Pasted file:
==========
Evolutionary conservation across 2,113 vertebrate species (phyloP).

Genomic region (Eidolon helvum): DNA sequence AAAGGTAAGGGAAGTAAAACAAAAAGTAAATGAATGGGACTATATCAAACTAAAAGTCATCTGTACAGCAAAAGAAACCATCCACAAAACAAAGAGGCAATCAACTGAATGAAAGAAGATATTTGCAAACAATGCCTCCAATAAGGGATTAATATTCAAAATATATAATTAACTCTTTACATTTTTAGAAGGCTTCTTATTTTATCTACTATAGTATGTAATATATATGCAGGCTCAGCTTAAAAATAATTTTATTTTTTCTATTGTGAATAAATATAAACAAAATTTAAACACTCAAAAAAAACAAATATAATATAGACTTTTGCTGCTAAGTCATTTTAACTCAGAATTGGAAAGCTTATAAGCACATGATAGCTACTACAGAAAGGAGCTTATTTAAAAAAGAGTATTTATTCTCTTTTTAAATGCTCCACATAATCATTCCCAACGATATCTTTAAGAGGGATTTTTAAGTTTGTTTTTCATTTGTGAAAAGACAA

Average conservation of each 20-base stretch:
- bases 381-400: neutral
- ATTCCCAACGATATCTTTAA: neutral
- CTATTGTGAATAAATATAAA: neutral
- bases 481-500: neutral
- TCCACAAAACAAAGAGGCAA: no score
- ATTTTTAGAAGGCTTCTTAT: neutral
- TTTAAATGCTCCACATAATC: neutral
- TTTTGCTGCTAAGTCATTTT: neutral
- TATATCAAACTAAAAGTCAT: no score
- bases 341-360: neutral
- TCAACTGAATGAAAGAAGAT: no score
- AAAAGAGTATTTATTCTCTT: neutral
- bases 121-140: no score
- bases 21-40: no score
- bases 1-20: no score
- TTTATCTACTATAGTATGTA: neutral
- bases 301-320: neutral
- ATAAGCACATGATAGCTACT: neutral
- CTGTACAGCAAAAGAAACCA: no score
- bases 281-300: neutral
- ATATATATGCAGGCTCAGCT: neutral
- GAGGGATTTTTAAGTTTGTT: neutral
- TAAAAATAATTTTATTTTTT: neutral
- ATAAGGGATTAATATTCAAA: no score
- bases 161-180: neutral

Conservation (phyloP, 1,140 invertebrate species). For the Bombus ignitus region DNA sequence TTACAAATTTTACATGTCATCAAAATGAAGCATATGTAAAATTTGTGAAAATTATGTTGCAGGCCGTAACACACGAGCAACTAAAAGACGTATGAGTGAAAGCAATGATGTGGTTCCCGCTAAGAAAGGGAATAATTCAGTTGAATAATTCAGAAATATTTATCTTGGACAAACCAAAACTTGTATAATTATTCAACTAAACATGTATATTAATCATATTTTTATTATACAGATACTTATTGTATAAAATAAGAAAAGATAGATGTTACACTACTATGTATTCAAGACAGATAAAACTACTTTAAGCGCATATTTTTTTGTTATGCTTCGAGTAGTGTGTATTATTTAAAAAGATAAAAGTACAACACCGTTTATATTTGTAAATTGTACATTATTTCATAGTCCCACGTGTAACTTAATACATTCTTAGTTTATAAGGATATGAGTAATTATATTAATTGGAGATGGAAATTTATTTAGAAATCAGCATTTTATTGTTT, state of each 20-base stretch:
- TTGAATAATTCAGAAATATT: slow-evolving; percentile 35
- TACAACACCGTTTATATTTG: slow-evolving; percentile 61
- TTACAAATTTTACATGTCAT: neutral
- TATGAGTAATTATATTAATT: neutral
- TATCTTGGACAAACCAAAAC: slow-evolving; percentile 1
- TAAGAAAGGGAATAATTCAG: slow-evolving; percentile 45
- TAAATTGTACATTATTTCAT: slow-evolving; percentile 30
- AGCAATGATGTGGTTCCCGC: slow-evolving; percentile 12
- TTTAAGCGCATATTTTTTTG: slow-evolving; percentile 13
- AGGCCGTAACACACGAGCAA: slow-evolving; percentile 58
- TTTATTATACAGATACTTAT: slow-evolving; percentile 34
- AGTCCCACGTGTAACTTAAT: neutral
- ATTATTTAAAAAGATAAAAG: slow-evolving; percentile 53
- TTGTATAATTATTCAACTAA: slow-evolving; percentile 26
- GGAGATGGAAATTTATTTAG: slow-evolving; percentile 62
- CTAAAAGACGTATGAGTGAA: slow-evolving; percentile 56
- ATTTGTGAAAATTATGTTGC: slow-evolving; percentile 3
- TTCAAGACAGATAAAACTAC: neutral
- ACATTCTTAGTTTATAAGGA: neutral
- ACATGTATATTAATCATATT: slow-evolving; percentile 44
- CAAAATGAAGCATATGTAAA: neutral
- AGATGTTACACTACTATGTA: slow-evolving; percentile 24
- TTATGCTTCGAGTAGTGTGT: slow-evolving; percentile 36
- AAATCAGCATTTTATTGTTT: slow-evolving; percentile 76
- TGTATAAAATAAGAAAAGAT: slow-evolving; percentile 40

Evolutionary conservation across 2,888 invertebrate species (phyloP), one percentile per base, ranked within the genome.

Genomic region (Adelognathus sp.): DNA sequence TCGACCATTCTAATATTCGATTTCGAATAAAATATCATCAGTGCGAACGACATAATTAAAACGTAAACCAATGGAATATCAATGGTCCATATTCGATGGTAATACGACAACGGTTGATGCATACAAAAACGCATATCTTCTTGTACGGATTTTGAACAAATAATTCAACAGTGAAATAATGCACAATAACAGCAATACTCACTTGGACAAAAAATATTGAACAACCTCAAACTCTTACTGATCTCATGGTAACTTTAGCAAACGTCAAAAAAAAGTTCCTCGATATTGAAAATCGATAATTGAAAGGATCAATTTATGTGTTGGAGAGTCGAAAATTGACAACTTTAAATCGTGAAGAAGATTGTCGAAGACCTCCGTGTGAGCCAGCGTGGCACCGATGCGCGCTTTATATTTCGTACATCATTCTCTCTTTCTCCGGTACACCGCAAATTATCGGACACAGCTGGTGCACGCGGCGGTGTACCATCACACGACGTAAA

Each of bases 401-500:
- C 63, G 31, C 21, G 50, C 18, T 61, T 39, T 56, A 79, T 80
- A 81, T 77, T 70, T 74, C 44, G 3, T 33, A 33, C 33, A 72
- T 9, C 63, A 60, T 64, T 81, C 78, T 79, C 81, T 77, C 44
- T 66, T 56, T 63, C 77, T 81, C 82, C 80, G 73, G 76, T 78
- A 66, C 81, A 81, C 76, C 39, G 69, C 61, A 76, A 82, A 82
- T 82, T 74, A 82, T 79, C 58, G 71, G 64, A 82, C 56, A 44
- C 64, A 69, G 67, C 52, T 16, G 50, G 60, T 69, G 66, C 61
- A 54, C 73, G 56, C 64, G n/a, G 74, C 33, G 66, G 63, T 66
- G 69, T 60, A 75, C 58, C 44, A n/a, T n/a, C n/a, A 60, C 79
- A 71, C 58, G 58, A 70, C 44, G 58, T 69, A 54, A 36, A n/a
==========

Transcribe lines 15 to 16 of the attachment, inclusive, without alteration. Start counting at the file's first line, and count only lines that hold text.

- AAAAGAGTATTTATTCTCTT: neutral
- bases 121-140: no score